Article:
'You are your own worse enemy' we have all heard that before.
I have, even, told myself that.
I listen to radio talk sports shows on my way to and from morning works, because they offer insights to the mind of bettors and sports fans. I am fascinated about how it makes them tick, and how they navigate through the myriad of information and how they react through their own experiences. It helps me see the bettor psyche and how it works and use in my own analysis and products.
In my corner of the world, a horse ''touts itself'', but listening to my satellite radio, talk shows are infested with bias, prejudice on a team, players, or in our case, horses, because of prior experience.
Case and point, in the NFL, in Week 16, The 'San Diego'' Chargers played the Baltimore Ravens on Thursday night football, all the rage was the talk of Chargers being the best team in football, prior to the game. The Chargers had won three games in a row including two classics versus the Pittsburgh Steelers and Kansas City Chiefs. All the talk focused on the Chargers being the 'now' team, the 'hot' team, the one to watch. This isn't about the NFL or sports betting, it is about people and their views and how it shapes opinions.
As you might have guessed, Ravens came in, and beat the Chargers.
When there is an overwhelming singular opinion, or a widespread belief, the opposite result is more likely to happen, in my opinion. After all, the public favorite in racing, per average loses more than 67% of the time.
Since that loss, the same people who loved the Chargers in Week 16, were off the bandwagon and now on to the ''now'' team, the Indianapolis Colts.
The Indianapolis Colts are the hot team and the team to follow. If I did bet sports, the Colts opponents, the Houston Texans would be a prime play, but I am not a sports bettor, but you get where I am going.
Handicappers, DO NOT, as a whole, analyze why a team or a horse lost a race or a game they were thought to be a sure thing, a favorite.There no forgiveness, no analysis, just a personal grudge, in my opinion.
A horse can lose a million different ways just as a team can lose a game, but a grudge against a horse or a team from past experience is the worse kind of reasons to use to base opinion.
I am often forgiving on a poor effort, especially if I can analyze the loss, but most people cannot, because their personal feelings get in the way. People make opinions with their feelings and not their common sense.
Let's face it, some peoples opinions are horrible, period. You can read them every day on social media, with the silliest reasons why someone like a horse or a team to win.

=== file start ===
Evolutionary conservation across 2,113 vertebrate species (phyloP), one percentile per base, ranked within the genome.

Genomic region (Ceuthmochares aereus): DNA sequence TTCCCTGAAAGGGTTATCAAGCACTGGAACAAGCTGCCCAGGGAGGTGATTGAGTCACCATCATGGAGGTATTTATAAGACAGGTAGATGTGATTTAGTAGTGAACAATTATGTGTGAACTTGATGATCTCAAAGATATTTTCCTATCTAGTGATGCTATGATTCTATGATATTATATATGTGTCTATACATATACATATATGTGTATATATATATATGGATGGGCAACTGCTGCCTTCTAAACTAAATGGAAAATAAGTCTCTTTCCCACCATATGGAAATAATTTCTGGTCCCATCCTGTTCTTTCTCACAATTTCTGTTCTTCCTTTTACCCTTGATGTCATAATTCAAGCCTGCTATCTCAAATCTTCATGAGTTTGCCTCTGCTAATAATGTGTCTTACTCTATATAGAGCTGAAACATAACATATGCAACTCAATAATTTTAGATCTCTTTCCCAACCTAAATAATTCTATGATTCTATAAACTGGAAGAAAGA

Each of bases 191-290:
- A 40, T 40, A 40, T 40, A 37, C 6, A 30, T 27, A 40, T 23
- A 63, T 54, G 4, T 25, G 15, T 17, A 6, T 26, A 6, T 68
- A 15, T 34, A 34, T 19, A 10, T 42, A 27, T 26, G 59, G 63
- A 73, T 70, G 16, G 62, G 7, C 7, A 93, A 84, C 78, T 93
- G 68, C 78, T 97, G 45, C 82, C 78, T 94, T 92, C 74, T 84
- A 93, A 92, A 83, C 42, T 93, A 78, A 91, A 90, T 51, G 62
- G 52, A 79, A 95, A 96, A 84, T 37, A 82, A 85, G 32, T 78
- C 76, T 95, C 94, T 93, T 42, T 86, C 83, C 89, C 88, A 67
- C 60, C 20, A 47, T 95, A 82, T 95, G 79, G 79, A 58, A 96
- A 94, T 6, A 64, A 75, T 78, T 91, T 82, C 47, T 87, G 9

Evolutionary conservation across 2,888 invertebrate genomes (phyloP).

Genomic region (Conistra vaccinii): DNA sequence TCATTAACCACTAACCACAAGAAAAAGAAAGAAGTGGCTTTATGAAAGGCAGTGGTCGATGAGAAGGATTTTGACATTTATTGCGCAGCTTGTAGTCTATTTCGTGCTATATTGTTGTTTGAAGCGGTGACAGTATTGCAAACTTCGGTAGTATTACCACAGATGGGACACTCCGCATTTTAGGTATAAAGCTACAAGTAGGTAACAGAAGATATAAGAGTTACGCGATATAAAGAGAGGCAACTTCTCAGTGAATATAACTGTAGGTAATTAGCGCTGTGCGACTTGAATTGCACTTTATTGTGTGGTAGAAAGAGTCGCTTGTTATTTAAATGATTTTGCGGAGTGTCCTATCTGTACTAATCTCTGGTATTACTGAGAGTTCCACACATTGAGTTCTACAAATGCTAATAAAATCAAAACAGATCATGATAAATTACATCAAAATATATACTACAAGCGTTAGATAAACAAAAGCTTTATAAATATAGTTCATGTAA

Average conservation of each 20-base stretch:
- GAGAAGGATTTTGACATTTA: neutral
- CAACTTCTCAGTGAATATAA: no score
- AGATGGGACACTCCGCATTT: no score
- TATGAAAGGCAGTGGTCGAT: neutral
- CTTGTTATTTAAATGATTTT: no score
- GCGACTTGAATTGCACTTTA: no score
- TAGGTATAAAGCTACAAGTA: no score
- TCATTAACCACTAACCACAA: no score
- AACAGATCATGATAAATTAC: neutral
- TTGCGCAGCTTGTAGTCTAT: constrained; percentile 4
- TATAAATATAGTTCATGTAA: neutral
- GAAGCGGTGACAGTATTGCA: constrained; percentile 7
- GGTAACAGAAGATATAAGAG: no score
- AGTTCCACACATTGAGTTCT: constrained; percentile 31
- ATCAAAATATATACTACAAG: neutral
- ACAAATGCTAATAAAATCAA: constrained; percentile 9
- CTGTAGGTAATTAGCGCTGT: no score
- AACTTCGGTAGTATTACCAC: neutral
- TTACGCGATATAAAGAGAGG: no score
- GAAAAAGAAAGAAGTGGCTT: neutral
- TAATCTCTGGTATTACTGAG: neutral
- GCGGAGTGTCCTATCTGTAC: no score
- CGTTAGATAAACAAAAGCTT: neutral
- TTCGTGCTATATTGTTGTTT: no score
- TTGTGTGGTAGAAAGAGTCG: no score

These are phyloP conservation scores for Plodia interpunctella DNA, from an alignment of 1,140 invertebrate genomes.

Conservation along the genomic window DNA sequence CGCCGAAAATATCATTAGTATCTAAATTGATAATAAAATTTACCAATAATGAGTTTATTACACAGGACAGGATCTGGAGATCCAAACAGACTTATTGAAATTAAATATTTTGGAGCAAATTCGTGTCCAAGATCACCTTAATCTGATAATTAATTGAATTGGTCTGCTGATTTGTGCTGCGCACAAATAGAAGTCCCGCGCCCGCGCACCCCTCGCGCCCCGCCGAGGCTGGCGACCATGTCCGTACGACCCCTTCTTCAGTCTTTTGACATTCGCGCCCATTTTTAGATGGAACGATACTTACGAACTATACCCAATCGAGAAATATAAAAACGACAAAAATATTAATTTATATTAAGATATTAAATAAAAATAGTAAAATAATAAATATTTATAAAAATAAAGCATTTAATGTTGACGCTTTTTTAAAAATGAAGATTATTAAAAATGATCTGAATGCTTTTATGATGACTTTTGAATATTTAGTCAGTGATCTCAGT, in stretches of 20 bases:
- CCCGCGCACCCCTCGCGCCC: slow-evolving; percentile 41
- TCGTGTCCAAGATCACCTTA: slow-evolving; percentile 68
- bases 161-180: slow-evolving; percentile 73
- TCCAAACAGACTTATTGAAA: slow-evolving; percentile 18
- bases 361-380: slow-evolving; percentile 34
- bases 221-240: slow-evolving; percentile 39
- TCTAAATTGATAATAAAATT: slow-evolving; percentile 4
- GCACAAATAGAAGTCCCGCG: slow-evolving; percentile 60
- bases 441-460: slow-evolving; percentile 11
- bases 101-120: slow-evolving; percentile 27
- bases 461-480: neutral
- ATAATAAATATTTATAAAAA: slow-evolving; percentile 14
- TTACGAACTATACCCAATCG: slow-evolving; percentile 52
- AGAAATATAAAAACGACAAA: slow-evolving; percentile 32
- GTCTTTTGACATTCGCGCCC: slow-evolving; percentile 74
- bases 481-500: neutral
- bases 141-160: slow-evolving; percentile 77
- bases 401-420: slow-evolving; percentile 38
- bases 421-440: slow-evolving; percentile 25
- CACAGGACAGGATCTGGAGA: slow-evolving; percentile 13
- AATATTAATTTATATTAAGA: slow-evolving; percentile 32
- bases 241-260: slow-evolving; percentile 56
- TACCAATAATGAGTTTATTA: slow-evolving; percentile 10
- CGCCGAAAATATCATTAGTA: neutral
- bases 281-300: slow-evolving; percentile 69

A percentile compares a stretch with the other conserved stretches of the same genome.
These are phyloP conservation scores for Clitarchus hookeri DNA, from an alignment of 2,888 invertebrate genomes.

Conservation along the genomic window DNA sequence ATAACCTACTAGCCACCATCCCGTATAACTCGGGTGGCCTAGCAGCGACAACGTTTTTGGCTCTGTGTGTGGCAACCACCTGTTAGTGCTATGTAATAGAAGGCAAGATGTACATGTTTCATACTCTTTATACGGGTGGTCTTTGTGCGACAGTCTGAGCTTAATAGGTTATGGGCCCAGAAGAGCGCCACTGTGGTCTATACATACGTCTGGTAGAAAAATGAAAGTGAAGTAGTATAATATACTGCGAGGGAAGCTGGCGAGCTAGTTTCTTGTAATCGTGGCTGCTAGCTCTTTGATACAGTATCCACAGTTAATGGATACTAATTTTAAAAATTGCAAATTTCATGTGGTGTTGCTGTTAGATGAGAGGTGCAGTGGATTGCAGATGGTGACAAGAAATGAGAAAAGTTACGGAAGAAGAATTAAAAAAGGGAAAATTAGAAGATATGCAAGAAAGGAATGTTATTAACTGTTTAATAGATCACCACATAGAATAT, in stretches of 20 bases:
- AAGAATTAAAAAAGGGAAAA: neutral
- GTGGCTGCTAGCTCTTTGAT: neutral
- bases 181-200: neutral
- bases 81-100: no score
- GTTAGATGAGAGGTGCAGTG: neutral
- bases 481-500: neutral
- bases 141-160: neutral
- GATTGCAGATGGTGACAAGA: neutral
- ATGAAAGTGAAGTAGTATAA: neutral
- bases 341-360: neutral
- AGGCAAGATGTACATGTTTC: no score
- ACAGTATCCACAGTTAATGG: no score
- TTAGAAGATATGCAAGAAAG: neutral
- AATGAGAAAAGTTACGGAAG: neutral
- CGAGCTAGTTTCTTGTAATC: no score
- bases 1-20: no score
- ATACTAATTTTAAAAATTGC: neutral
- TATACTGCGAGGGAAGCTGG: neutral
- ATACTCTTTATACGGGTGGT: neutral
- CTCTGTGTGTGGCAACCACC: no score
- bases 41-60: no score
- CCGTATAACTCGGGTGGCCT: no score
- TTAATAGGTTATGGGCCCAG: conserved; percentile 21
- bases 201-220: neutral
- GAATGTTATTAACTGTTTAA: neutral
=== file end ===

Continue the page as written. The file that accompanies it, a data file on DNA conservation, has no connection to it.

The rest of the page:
People like a horse or a team first and then build the case around it, I do the opposite. I look at all the data before and then make my opinion, fully realizing people cannot see what I see, and that's what sets us apart.
The best story I can share, is Nick Hines and I, bought a horse privately way back in the 1990's named Slash the Price. We fought, through his first three efforts in our barn, with a foot problem. We finally got him right.
Santa Anita Oak Tree meet in 1997, in the paddock before the race, he looked awesome, and Nick had told me he was finally right. Slash' sat on the board at 10-1. I told my partner, Jim, he could bet all he wanted on him, but his friend Paul, with past performance in hand, told him emphatically to NOT bet. He couldn't see it. He had bet on him the two races prior.
Here was Paul, no insight, no facts, and he, adamantly, disseminating his opinion, in our paddock, our race, like he knew, better. He thought he knew.
He continued his negative view of Slash's chances. Here he is, our guest, and he wouldn't hear anything we had to say. He knew. His ego was too big to shut up, realize where he was and actually use his common sense. He had zero sense of what makes horse run poorly, and a foot problem is right up there. 'No foot, no horse.'
I calmly walked over, took his past performances out of his hands, ripped them in half in front of him and threw them in trash. "Don't ever come in our box and tell us why our horse can't win'' I told him. I wasn't happy, do that in the grandstand with your buddies but don't come in our 'house' and tell us we don't know what we are talking about.
Slash' went out there and won paying 10-1 and we hit the EXA that paid over $125.00 for $2, the same exacta I had told my partner to play in the paddock. Yup, Paul knew alright. He knew how to be his own worse enemy.
My partner didn't bet a nickel because of Paul's insistence. He never asked or was interested in the inside scoop, it cost a partner and him a nice little score. It takes a lot for someone to maintain their focus and resolutely stand by your conviction, and the rest of us made a score despite Paul's antics. I asked my partner to never invite Paul into our paddock again.
Whether it is NFL, NBA, or horse racing, don't be a Paul. Don't be that guy. He was the worst, ever.